Shelves: sf-fantasy
I first read Howard's Kull stories on a trip home from college one Christmas. My brother had picked up a used copy (a very used copy) of a paperback collection, which was falling apart in my hands as I read.

My initial reaction was one of disappointment. Perhaps, at that time, I was looking for a more Conan-like story. Whatever the case, when I was building my GR library, I gave these stories but 2 stars. I'm glad that I took advantage of a SF Book Club sale to pick up this reissue of the series...more
Well, this is certainly one for the Howard completists. Not that it is only such readers who would be interested in this. It is also great for those who just want to read about another of Howard's characters, those who want a change from Conan, although of all of them Kull is probably the most Conon like. If one ignores the various incomplete fragments and unfinished drafts, most of these stories are top notch, up there with his best work.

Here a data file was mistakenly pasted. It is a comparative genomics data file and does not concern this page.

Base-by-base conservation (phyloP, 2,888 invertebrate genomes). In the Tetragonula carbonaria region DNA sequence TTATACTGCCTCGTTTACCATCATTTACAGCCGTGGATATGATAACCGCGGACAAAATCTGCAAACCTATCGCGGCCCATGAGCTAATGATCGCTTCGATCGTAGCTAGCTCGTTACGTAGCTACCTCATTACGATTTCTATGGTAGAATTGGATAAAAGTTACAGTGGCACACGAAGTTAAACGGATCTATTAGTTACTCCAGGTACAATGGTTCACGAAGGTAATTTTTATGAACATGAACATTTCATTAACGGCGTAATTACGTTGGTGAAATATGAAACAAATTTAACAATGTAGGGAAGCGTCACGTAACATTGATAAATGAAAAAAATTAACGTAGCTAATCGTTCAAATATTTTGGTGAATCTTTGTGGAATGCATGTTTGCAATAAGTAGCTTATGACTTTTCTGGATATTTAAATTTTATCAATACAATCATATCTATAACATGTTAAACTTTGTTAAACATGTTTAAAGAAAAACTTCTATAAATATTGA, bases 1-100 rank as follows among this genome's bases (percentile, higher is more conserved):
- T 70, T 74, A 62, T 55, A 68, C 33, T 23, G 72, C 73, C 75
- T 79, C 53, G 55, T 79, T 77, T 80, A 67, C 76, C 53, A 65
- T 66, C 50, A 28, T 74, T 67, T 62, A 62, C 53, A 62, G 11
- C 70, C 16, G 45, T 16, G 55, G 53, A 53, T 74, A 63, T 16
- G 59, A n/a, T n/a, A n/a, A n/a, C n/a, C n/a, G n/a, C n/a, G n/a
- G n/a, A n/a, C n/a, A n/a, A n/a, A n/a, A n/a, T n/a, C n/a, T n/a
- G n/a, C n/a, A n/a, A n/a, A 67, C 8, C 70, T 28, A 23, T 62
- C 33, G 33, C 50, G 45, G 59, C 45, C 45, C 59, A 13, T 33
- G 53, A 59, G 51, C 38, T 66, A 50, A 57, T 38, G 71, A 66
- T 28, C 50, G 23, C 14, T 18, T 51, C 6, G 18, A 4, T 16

These are stories of Kull, of Atlantis, barbarian and sav...more
"Kull: Exile of Atlantis” is Del Rey’s collection of all Robert E. Howard’s Kull yarns, given life not only by the author’s vivid writing, but also illustrator Justin Sweet’s magnificent artwork. Kull, a barbarian, and exile of Atlantis that is later to become Valusia’s most fabled King, is often cited as a Conan prototype and literary forerunner – which is indeed true as, ironically, the last Kull story – “By This Axe I Rule!” was later rewritten as “The Phoenix on the Sword” which is both the...more
Kull seems to be something like a blueprint for the later Conan. He is a barbarian but unlike Conan he does not try to solve everything with his sword. He uses his brains and one can almost feel his disgust with all the plotting and scheming around him that will only make him react with more force and more blood spilling. [return]He can easily be put aflame by disrespect of others and then there is no way that he will cool off without taking his revenge (in one tale he is even ready to go to the...more